Answering the door, Mildred couldn't help but gasp. Chief! What're you doing here now? It's not about a case is it? Is it Mrs. Steele? Mildred continued to stand in the doorway of her humble abode, shocked.
May I come in, Mildred? I think we need to talk.
Remington was quiet, quite sedate as he waited for her to stand
Sure, boss, come on in. Are you in some kind of trouble? Is Mrs. Steele? Mildred led Remington to her sofa, and bustled herself into the kitchen where a kettle of hot water sang. Why do you need to talk to me? Mildred was confused. Wouldn't he rather discuss this with his wife? Then again, if it was bad news, he might not want to tell Laura. Mildred hurried back in with two delicate china cups, full of tea.
There is something wrong, and it is about Mrs. Steele. The only thing, Mildred, is that she's lying to me. Keeping secrets from me, not telling me her problems. I found her this morning, bleeding and wet on her bathroom floor. I don't know anything. Remington's face contorted into a genuine look of concern, mingled with intense love, as he poured out his woes to this sort of surrogate mother.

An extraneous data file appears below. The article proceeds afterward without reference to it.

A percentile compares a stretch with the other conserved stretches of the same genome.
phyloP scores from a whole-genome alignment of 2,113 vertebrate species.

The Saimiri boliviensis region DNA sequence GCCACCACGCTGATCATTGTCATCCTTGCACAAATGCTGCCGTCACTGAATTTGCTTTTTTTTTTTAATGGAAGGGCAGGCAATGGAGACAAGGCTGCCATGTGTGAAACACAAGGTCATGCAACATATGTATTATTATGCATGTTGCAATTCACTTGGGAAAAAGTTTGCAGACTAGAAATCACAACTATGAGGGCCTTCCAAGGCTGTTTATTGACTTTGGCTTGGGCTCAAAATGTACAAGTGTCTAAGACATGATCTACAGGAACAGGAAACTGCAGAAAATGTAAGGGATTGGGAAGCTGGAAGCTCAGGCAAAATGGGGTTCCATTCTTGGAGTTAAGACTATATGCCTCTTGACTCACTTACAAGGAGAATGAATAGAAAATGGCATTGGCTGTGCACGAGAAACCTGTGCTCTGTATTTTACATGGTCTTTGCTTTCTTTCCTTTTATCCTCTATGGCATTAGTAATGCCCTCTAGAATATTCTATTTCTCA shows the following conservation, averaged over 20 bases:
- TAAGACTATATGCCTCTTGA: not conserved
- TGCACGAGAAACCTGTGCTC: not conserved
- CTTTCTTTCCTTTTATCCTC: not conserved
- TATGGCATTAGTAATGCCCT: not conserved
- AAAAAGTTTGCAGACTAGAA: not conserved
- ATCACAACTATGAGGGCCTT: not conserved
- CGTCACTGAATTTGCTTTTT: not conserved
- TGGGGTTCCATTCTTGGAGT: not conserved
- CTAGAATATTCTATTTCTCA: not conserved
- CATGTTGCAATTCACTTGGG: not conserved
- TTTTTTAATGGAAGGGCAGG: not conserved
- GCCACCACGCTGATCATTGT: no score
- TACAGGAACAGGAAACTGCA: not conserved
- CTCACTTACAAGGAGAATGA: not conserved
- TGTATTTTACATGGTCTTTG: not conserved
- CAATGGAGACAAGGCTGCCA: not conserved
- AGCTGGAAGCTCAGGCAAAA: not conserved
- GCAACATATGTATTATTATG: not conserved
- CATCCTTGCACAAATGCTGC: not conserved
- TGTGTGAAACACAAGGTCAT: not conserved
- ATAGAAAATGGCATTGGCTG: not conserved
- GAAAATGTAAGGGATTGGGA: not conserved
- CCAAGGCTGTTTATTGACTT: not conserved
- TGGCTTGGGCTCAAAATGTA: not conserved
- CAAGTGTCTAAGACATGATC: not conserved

Oh God, Chief! Is she all right? Did you take her to the hospital? What happened? Mildred's words came as a flurry of harried questions, all dealing with Laura and Remington's well being. Mildred was literally on the edge of her seat, until Remington filled her in on their interesting morning. Mildred relaxed briefly, only to become stressed over Mrs. Steele's current state of affairs.
As far as I know, she's at home in the apartment. Mine, that is. She was napping on the couch when I left, but that was about four and a half hours ago. She seemed tense during the ride home; like something was on her mind, but she couldn't decide whether to tell me or not. Do you have any idea what is going on with her, Mildred?
No boss, and I can't think of any current case that could set her off like this. Maybe she found something out she didn't want to know, and doesn't know how to share her pain. You two don't exactly have a history of brilliantly open communication between you two, you know. It took you two this long, and a smelly fishing boat, to get you together, so don't think things are gonna change overnight. It'll be awhile until you're both fully comfortable as man and wife. Mildred had administered similar words of wisdom to her kids before, only this was different. They were married now.